The screws were hex-nut head screws but also had notches for a Phillips head screwdriver. Not knowing better (because,  as I am the first to admit, I am no handyman), I opted to screw them in with the Phillips head screwdriver instead of using a 1/4" nut driver which I id not have (at least not yesterday). Let me tell you, it was a pain in the knuckles to drive them in even though I had drilled the recommended pilot holes for the screws. On every turn of the screwdriver, my knuckles scraped on the molding or the frame of the window. Not bad though, I could deal with that. What was a little worse was that the screws had such fine threads as to require about 500 turns each (or so I seemed) to get them in all the way. The knuckles got a little raw after the first bracket was in (only two screws mind you, but again, I could take it). They actually went it fairly easily except for the fact that there was little to no room to do it without banging or scraping my knuckles. Add to that my having to get on top of the kitchen countertop and crouch down to put in two sets of them, which caused my knees (post two bouts of Lyme disease knees) to ache and stiffen up. Still, I could take it and, after all, I was doing I for my frau.

It was sad, but it took me all of about 5 minutes per screw, maybe even 10 minutes on one of them just to screw them in place. Yes, if you have been counting along, that was for all of 8 screws and only two sets of the three sets of blinds. The last set then went into the window at the end of the room. By then I had figured that it would be easier to use the side mounting holes for the screws, instead of the top mounting holes I had used on the first two sets of brackets. I have to admit, the first screw on the first bracket went in without all that knuckle banging although there was still some. Then the second screw went in screwy, at too much of an angle and the underside of the screw head was not flush as it should have been with the bracket wall. Oh well, I tried to screw it in more and, of course, that stripped the screwdriver notch in the screw head. It would not turn at all. So, I moved onto the next bracket and in went one screw with barely a knuckle scrape. Then the second screw just refused to budge after it was about 3/4 of the way in. I tried with different screwdrivers but the head on that one soon stripped too. Damn Chinese make everything like crap, oh wait these were made in either Canada or the USA as per the label. I guess we have declined somewhat in the manufacturing department but I would bet if made in China they would have been worse, the head probably would have separated from the screw.

Anyway, I was pretty pissed, as I said it is the small things that drive me nuts. Somewhere in there, I was lamenting the fact that I am so easily driven nuts when it dawned on me that the instructions said the tools that might be helpful would include a Phillips head screwdriver, a plain screwdriver (for what I do not know because none of the screws had a slot to fit one of them) and a 1/4" nut driver. I chuckled, I figured I already had the 1/4" nut driver in the form of the 1/4 " hex nut head screws since they had driven me nuts. Regardless, I decided to check the tool box for what I was pretty sure I did not have. I did have a 1/4" box end wrench but that was just about useless. Yes, it would do the job but require double to triple the turns to set the screw.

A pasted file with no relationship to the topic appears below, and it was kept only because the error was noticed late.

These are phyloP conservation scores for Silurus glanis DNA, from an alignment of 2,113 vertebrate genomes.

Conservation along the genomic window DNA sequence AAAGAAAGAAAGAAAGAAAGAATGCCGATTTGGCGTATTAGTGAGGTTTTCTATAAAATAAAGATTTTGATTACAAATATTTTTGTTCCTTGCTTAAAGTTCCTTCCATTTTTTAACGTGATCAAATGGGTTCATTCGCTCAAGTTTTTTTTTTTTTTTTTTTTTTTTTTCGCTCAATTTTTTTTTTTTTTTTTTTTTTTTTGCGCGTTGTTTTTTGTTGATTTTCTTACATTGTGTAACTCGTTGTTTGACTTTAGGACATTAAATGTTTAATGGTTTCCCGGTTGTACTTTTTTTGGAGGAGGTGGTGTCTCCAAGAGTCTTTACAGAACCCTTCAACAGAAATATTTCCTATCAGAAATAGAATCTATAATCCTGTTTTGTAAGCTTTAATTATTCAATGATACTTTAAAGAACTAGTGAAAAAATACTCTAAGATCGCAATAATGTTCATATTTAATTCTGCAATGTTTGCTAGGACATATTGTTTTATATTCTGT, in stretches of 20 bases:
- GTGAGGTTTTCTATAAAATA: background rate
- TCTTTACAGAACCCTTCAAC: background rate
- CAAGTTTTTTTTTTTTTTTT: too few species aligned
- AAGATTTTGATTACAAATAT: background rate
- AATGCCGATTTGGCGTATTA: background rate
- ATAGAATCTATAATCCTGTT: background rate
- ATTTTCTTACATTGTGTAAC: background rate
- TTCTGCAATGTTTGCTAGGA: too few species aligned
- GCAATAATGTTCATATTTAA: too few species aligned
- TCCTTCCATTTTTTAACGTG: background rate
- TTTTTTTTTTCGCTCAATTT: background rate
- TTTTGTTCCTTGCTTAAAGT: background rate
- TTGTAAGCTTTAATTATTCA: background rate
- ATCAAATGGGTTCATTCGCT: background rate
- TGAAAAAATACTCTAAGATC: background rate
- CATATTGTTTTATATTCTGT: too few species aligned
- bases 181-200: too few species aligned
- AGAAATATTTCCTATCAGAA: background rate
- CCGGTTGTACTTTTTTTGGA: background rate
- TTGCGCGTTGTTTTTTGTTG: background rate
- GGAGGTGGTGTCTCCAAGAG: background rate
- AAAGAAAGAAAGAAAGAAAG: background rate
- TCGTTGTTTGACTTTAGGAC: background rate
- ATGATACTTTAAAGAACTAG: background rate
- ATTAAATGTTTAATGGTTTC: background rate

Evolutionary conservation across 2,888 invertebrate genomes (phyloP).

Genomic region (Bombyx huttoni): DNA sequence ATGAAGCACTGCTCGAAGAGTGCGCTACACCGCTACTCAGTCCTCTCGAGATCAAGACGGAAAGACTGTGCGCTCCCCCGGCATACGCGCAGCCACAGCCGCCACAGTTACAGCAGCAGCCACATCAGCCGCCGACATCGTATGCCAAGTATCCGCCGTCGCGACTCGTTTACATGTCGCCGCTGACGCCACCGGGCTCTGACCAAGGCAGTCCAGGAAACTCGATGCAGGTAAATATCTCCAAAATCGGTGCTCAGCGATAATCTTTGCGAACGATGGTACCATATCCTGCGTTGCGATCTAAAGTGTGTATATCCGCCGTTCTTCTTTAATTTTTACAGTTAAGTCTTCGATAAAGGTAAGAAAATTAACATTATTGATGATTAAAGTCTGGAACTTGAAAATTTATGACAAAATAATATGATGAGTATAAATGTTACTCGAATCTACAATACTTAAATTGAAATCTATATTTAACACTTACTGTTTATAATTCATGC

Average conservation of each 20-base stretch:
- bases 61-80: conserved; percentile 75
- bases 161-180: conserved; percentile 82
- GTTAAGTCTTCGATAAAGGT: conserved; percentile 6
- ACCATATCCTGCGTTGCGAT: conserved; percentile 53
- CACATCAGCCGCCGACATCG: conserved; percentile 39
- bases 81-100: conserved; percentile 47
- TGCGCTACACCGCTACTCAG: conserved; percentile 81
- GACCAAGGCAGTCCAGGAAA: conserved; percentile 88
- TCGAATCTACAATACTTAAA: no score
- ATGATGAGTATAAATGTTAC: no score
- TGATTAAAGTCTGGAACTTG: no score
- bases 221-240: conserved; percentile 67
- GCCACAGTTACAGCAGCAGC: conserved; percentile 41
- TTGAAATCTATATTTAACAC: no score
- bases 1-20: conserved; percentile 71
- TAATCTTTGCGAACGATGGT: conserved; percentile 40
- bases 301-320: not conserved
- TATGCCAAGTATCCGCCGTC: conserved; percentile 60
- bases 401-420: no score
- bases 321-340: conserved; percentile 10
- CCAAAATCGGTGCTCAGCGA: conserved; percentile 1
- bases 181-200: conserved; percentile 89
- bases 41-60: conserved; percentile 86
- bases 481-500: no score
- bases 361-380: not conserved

That was yesterday. I left it as it was and told the wife I would hit up Homer's for the tool I needed. The I promptly got busy on nothing and forgot to go. So today, I was off to Homer's and I looked for a 1/4" nut driver. There were none to be found, not even in a set. They had a nice set of metric nut drivers but that was not what I needed and all I wanted was on - not a set. So I bought a 1/4" socket (I had a 1/4" socket driver somewhere) and brought that baby home. I soon learned what a knucklehead I had been in as much as I had used the Phillips head screwdriver in the first place. The socket on the screwdriver like handle was the way to go from step one as it held in place much better than the screwdriver and when more force was applied - the hex nut design of the screw head held up much better than did the Phillips slot. The screws, even the one that went in on the bad angle, went through the wood like a hot knife through butter - well almost anyway. As it wound up, the job got finished in seconds and when the wife gets home from work I am sure she will be happy, especially since I did not break any of the windows or crack the countertop while doing it.

Oh well, live and learn. Next time there is an option to use a slotted or Phillips head screwdriver versus a nut driver or socket wrench, you can bet I will opt for one of the latter.

All the best,
Glenn B